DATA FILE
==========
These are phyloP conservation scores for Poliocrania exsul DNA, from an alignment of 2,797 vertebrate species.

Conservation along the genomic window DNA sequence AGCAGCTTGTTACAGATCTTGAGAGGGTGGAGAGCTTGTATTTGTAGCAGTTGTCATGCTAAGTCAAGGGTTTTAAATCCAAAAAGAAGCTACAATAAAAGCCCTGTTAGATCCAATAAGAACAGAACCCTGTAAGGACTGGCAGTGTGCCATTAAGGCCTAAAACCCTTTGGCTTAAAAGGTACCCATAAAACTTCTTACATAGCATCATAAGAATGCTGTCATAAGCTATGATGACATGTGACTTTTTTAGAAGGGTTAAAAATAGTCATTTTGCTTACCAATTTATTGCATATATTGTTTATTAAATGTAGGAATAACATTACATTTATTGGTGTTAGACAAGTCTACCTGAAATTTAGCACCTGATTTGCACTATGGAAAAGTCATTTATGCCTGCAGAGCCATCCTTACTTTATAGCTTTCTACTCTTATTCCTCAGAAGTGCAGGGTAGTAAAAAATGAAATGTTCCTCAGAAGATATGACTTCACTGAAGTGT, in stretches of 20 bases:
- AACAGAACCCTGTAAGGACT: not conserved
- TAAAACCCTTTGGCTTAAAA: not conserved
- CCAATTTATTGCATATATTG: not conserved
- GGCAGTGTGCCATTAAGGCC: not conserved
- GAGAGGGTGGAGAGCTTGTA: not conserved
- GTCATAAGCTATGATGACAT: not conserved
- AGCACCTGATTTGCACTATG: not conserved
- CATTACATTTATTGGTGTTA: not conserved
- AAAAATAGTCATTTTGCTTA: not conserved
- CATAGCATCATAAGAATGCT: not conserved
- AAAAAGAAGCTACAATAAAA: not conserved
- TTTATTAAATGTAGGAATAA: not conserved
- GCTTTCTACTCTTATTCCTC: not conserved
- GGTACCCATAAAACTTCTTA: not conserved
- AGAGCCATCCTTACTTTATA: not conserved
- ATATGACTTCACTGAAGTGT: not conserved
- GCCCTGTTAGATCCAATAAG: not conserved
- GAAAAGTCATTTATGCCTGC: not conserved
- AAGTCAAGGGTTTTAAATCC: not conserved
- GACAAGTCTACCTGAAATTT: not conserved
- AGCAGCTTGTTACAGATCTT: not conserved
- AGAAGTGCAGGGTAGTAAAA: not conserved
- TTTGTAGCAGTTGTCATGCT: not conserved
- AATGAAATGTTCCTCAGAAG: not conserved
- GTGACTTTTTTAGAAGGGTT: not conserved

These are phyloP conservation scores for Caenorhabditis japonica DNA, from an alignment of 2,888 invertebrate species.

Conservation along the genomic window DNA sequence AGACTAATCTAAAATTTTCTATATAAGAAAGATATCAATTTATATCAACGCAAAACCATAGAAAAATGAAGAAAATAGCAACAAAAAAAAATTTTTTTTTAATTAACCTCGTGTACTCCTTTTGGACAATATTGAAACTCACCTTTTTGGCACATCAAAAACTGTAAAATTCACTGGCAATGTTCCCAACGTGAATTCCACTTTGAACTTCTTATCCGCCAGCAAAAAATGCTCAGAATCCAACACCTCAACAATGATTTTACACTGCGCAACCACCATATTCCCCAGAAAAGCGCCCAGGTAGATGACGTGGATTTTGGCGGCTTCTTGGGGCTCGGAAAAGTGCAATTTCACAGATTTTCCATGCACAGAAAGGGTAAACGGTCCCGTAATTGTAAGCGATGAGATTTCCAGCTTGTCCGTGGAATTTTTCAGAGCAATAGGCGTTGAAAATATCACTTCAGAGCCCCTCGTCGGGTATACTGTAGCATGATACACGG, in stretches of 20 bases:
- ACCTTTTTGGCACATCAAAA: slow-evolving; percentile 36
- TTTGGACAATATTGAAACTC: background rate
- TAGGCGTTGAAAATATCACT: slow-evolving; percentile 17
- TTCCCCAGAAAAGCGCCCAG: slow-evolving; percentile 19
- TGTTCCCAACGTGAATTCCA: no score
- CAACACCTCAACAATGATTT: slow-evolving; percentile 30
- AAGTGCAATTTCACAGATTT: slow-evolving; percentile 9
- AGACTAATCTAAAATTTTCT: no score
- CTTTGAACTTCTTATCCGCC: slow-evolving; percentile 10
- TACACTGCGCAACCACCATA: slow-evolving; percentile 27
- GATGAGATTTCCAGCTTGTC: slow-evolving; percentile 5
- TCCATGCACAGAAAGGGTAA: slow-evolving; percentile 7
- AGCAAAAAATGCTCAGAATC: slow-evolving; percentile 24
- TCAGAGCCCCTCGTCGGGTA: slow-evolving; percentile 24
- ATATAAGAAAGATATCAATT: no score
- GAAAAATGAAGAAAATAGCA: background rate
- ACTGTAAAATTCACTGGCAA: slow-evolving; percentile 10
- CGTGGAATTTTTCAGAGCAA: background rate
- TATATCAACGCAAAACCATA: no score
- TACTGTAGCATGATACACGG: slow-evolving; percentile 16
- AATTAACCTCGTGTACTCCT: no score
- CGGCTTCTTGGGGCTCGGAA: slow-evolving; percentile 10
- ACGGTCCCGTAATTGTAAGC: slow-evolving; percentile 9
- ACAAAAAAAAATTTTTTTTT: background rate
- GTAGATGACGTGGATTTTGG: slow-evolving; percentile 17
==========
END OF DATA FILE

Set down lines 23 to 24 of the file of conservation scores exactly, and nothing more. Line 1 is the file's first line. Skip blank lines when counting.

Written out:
- AGCAGCTTGTTACAGATCTT: not conserved
- AGAAGTGCAGGGTAGTAAAA: not conserved